In winter the ashen stucco houses shaped like Camel cigarette-boxes squat before the Bensonhurst bay-mist. Bensonhurst, low, flat, rheumatic marshland, is a realtor’s reclamation project. Many of the streets which may be compared to the booming oil cities of the Oklahoma country seem to have sprung up over night. The houses are a makeshift stage-setting for a slapstick comedy. The materials of which they are composed are dirt cheap. They are job-lot houses.
At one corner is Gravesend. In the cold neutral months it has the muted stare of an empty tincup. Ten minutes from there by subway is Coney Island.
Sometimes on rainy afternoons Jerry Calefonia’s bicycle shop, opposite the street-taxi station, is closed down. Then everything inside is a still-life with the exception of the goldfish. Like Woolworth’s 5 and 10 cent toys they wheel monotonously through a glass jar of faucet-gray water.
That afternoon Jerry had shut up shop to take in the movies.
The Bensonhurst moviehouse recalls the dated red-light district— the old Cleveland, Kansas City, Chicago or San Franscisco red-light town. The general interior has much of the lewd dopefiend Japanese café and danchall about it. Otherwise there is a dungeon-silence and darkness throughout the theater.
Public school children were scattered about the audience. A very sexy picture was being unreeled on the screen. The head of Jerry Calefonia was partially dipped in the silver dust which tipped his ears and hair as it flowed river-wise toward the white sheet. He was sitting in one of the back rows next to a young girl. he had intentionally taken a seat there. Toward the finish of a Harry Langdon comedy he had tried to touch her leg. She did not move to another seat although there were plenty of empty ones in the same row. This made him hopeful. And under cover of his overcoat he reached after her again. But she only recrossed her legs and swung them Indian club fashion over one another, flipping the hem of a chinese-red dress lower over a pair of round-moon knees. In the dive-darkness of the theater they were as regulgent as a 75-watt mazda bulb. Jerry Calefonia squirmed. Chanson triste was ebbing slowly, intermittently distilled from a movie violin.
Before the end of the six-reeler Jerry got up. His sinews were taut, insulated; his bones were dry and a tomb-chill had settled in his joints. His whole body felt hollow-chested and his knees sagged like an old gunnysack. She’s a teaser, he said to himself.
Jerry Calefonia was not a pervert. But he was red hot for a woman. Since he had come to New York he had not learned how to get one. All the houses were closed down, and he had not gotten on to the underground American technic.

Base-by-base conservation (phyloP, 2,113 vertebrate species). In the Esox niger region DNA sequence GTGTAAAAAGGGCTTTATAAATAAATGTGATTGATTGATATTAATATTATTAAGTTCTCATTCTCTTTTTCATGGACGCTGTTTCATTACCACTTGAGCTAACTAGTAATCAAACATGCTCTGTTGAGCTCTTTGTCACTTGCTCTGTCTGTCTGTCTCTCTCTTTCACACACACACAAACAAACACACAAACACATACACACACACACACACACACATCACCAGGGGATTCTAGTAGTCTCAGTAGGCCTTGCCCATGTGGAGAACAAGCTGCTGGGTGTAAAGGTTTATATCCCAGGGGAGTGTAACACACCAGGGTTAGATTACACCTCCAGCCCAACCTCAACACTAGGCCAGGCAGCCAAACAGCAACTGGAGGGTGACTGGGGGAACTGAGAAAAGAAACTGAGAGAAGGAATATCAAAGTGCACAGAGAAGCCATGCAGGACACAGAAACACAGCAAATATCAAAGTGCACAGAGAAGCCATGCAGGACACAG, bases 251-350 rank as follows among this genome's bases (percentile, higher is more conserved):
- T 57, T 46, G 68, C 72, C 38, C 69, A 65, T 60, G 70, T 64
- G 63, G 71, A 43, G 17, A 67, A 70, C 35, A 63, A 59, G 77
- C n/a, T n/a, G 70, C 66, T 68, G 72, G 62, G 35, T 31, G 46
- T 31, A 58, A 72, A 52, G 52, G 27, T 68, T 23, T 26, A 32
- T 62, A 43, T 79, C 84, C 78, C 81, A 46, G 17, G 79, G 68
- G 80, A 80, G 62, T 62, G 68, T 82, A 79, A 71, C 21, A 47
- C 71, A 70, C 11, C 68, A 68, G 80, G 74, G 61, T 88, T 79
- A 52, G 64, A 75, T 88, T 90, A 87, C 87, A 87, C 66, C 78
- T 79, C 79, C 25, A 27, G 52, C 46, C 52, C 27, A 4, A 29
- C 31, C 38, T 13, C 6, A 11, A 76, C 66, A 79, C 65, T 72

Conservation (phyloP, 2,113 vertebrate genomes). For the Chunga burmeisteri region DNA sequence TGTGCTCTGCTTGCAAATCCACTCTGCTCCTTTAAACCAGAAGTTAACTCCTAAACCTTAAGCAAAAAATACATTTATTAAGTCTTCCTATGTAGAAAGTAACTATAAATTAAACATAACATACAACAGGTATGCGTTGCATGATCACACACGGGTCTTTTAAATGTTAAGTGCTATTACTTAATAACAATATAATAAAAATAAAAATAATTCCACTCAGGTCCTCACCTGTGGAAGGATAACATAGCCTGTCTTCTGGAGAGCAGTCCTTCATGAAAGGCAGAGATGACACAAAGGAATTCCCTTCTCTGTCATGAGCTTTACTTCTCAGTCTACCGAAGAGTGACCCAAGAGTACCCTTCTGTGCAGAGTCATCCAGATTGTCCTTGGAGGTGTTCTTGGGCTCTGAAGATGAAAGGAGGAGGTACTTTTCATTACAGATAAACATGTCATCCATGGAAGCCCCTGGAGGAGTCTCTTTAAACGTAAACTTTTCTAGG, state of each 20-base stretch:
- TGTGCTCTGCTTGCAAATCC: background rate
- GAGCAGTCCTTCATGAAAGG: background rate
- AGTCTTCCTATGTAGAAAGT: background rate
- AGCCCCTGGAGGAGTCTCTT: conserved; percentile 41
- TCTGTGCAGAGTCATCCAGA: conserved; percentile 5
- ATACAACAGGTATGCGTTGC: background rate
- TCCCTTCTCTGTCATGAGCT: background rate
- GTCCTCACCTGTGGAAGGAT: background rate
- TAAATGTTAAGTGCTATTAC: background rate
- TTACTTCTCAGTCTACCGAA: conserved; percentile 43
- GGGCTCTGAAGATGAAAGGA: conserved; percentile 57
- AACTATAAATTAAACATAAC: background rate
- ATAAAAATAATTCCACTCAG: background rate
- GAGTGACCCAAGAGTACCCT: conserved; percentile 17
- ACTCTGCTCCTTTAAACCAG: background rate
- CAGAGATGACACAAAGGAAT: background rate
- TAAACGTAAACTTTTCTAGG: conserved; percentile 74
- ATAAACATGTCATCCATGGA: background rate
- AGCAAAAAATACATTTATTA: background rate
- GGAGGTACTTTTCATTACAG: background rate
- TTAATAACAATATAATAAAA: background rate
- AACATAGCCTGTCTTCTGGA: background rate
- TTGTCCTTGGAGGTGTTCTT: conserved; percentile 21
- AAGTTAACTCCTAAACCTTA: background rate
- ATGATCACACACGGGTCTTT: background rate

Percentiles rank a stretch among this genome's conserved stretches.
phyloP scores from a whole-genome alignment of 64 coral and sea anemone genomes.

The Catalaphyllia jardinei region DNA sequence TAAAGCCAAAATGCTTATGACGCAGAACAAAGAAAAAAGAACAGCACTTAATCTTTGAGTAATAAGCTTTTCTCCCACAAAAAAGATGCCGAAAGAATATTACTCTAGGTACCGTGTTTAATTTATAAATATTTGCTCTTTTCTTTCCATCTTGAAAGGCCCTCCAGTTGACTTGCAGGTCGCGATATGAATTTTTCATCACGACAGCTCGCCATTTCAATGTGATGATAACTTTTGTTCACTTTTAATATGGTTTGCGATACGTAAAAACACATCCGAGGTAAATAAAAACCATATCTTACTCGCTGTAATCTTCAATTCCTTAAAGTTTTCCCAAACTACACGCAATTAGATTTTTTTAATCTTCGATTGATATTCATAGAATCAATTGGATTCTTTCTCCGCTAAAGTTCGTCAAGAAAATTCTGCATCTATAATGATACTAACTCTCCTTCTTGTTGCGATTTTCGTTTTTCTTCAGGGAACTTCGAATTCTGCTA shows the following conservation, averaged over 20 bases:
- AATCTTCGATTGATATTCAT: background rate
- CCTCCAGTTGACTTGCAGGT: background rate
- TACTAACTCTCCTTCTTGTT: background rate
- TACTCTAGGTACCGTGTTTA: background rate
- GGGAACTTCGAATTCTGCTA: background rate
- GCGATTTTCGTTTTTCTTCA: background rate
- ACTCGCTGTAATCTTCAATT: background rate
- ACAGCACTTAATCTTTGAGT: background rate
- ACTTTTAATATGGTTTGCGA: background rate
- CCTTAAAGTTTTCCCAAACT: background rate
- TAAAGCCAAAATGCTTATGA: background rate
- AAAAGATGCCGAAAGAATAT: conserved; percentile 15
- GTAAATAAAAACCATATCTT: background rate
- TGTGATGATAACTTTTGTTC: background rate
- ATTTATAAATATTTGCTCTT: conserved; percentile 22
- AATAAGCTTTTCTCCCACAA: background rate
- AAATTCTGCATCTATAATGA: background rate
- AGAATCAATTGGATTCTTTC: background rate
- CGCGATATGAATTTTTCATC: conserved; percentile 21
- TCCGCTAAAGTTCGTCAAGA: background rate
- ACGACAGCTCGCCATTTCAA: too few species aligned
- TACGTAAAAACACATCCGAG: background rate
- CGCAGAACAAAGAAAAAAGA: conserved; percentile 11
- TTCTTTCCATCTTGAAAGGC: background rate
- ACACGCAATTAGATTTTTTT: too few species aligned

Jerry Calefonia was still wobbling with sea-legs. He stood outside of the moviehouse and muttered at the rain which hiccuped into the gutters. Chewing the inside of his cheek he pushed his pennyround face into the mist. He pushed it away from him as if he wished to lay it aside so that his head would be apart form his body. In this vague physical, which was trying to work out for himself, there was the peasant-like departmentalization of the body.
Jerry Calefonia was a Catholic. The Argentine as different. Another matter. Buenos Aries was as blessed as the Virgin Mary. There every time he wanted a woman he did not have to run to the church top cross himself in holy water in order to feel clean again. In America man was too dirty for himself. America was a big mistake. He would go away soon.
— Edward Dahlberg, from Flushing To Calvary (1932)
Edward Dalhberg spent some of the last years his singularly fraught and brilliant life teaching at the University of Missouri at Kansas City. Some readers otherwise unfamiliar with Dahlberg might know this from Jonathan Lethem’s essay “The Disappointment Artist”; while I value more of Dahlberg more highly than Jonathan, we agree on the great merits of Because I Was Flesh (1963). In 1997, while in Lawrence, Kansas, I purchased a few late-period Dahlberg books which had been deaccessed from UM/KC; an odd but cool coincidence. Were they mad or something, I wondered, or did people not care? They should! Likewise the underheralded work of Norman Oder of the Atlantic Yards Report which— with that of article co-author Amy Lavine— has recently turned up in The Urban Lawyer, a journal edited by students and faculty of the University of Missouri at Kansas City School of Law. Is anyone going to get mad now? They should, like Mother Jones, be furious!
— Brian Berger